Providence, RI – Every single one of us can look around and, in a flash, identify so many things that are wrong with our world, so much that needs repair. Poverty. Homelessness. Substandard education. Indeed, many of us devote countless hours in our earnest attempt to heal the world. But as Rabbi Alan Flam notes, at times there's a risk that our focus is narrower than it ought to be.
Providence, R.I. – Hundreds of people affected by one of the nation's deadliest nightclub fires will soon receive money from lawsuits over the blaze.
A federal judge signed an order yesterday requiring the entire $176 million settlement to be deposited within 90 days into a trust account. The money will then be distributed to survivors of The Station nightclub and relatives of the 100 people killed.
Providence, R.I. – Fifteen people have submitted applications to the Rhode Island Department of Health in the hopes of running one of Rhode Island's medical marijuana retail stores. One of them is Dr. Michael Follick.
He's a clinical professor at Brown University's School of Medicine and the founder and CEO of Abacus Health Solutions, a research, consulting and health services group. He sat down with WRNI's health care reporter Megan Hall to explain his proposal.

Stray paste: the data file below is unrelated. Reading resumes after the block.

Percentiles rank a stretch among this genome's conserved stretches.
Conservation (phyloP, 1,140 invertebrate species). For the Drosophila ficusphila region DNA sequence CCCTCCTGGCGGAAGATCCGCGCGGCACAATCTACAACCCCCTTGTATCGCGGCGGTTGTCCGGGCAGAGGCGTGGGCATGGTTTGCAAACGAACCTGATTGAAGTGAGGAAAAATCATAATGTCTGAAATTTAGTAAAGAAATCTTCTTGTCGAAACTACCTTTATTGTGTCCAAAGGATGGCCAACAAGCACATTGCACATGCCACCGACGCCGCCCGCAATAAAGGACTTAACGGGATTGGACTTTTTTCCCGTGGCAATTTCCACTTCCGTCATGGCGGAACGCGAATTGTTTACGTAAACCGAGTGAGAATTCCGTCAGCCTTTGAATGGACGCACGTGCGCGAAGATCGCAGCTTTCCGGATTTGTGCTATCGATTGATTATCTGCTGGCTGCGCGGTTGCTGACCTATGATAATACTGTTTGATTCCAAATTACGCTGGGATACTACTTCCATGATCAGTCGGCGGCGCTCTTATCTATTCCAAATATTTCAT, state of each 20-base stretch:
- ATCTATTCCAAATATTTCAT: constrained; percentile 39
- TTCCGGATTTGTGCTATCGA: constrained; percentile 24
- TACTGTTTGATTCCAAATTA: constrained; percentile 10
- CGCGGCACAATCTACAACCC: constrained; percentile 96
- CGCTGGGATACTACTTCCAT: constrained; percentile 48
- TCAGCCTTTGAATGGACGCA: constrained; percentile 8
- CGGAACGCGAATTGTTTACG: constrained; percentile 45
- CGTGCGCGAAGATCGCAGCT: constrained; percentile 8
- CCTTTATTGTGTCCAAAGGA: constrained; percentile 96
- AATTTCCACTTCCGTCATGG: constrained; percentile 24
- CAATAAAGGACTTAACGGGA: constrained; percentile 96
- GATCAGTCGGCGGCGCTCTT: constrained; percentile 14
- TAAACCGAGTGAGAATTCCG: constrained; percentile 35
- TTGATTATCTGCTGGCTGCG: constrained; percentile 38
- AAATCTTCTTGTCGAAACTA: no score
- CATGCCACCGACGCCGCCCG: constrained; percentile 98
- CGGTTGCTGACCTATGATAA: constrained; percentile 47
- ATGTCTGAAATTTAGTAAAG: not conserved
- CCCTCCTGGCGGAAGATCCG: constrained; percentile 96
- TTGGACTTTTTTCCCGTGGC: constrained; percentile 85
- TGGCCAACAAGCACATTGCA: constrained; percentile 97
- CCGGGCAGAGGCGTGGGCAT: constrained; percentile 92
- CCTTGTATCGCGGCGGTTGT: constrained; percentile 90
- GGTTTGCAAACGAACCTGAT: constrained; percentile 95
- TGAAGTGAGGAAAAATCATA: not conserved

Providence, R.I. – All but four school districts in Rhode Island have signed onto the state's application for round two of the federal Race to the Top Education competition.
That's according to state education officials, who say they are still finalizing the count. The state is seeking $75 million for public school reforms, and state officials believe they will have a stronger application if more districts participate.
Providence, R.I. – An ACLU lawsuit against the state Division of Motor Vehicles is producing results. People who received license suspension notices on the basis of decades old traffic violations are being advised of their right to a hearing.
In the process of changing computers, the DMV sent out license suspension warnings to 1,600 drivers who had not paid fines, some dating back 20 years.
Providence, R.I. – Eighty-seven Central Falls High School teachers can keep their jobs under a turnaround plan approved by teachers' union members yesterday. After months of angry protests and national attention over the dismissal of the entire high school faculty, the settlement contains most if not all of the demands district leaders had requested from the outset.